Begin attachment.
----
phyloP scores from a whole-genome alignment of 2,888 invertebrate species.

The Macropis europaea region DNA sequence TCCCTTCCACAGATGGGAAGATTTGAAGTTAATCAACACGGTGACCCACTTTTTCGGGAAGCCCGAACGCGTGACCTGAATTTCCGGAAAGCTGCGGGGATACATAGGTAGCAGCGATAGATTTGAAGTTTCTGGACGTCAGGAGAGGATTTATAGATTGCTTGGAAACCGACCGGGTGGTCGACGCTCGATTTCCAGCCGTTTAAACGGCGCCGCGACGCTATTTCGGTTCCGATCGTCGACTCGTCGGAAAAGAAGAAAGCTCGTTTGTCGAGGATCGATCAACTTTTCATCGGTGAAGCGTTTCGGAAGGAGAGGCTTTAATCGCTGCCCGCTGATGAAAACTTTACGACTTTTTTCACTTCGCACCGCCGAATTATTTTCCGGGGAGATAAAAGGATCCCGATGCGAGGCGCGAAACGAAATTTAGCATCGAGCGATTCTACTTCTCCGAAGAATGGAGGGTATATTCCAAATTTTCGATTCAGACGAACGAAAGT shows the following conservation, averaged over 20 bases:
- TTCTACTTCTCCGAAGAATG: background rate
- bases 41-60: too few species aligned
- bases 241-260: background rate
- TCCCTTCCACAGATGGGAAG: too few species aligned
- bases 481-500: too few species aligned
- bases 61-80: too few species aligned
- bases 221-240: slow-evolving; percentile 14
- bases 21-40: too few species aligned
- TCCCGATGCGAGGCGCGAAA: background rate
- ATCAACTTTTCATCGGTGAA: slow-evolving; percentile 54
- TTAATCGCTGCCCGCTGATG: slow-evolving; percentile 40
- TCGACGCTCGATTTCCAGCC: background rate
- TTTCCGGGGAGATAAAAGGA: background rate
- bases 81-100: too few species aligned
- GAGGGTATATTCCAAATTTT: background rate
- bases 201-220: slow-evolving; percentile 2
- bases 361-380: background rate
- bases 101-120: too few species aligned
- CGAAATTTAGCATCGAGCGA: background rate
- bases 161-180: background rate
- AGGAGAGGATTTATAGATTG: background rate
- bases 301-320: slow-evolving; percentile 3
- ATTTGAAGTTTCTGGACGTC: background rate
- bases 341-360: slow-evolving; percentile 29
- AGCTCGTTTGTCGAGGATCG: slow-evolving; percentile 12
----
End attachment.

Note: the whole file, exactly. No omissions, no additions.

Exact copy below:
phyloP scores from a whole-genome alignment of 2,888 invertebrate species.

The Macropis europaea region DNA sequence TCCCTTCCACAGATGGGAAGATTTGAAGTTAATCAACACGGTGACCCACTTTTTCGGGAAGCCCGAACGCGTGACCTGAATTTCCGGAAAGCTGCGGGGATACATAGGTAGCAGCGATAGATTTGAAGTTTCTGGACGTCAGGAGAGGATTTATAGATTGCTTGGAAACCGACCGGGTGGTCGACGCTCGATTTCCAGCCGTTTAAACGGCGCCGCGACGCTATTTCGGTTCCGATCGTCGACTCGTCGGAAAAGAAGAAAGCTCGTTTGTCGAGGATCGATCAACTTTTCATCGGTGAAGCGTTTCGGAAGGAGAGGCTTTAATCGCTGCCCGCTGATGAAAACTTTACGACTTTTTTCACTTCGCACCGCCGAATTATTTTCCGGGGAGATAAAAGGATCCCGATGCGAGGCGCGAAACGAAATTTAGCATCGAGCGATTCTACTTCTCCGAAGAATGGAGGGTATATTCCAAATTTTCGATTCAGACGAACGAAAGT shows the following conservation, averaged over 20 bases:
- TTCTACTTCTCCGAAGAATG: background rate
- bases 41-60: too few species aligned
- bases 241-260: background rate
- TCCCTTCCACAGATGGGAAG: too few species aligned
- bases 481-500: too few species aligned
- bases 61-80: too few species aligned
- bases 221-240: slow-evolving; percentile 14
- bases 21-40: too few species aligned
- TCCCGATGCGAGGCGCGAAA: background rate
- ATCAACTTTTCATCGGTGAA: slow-evolving; percentile 54
- TTAATCGCTGCCCGCTGATG: slow-evolving; percentile 40
- TCGACGCTCGATTTCCAGCC: background rate
- TTTCCGGGGAGATAAAAGGA: background rate
- bases 81-100: too few species aligned
- GAGGGTATATTCCAAATTTT: background rate
- bases 201-220: slow-evolving; percentile 2
- bases 361-380: background rate
- bases 101-120: too few species aligned
- CGAAATTTAGCATCGAGCGA: background rate
- bases 161-180: background rate
- AGGAGAGGATTTATAGATTG: background rate
- bases 301-320: slow-evolving; percentile 3
- ATTTGAAGTTTCTGGACGTC: background rate
- bases 341-360: slow-evolving; percentile 29
- AGCTCGTTTGTCGAGGATCG: slow-evolving; percentile 12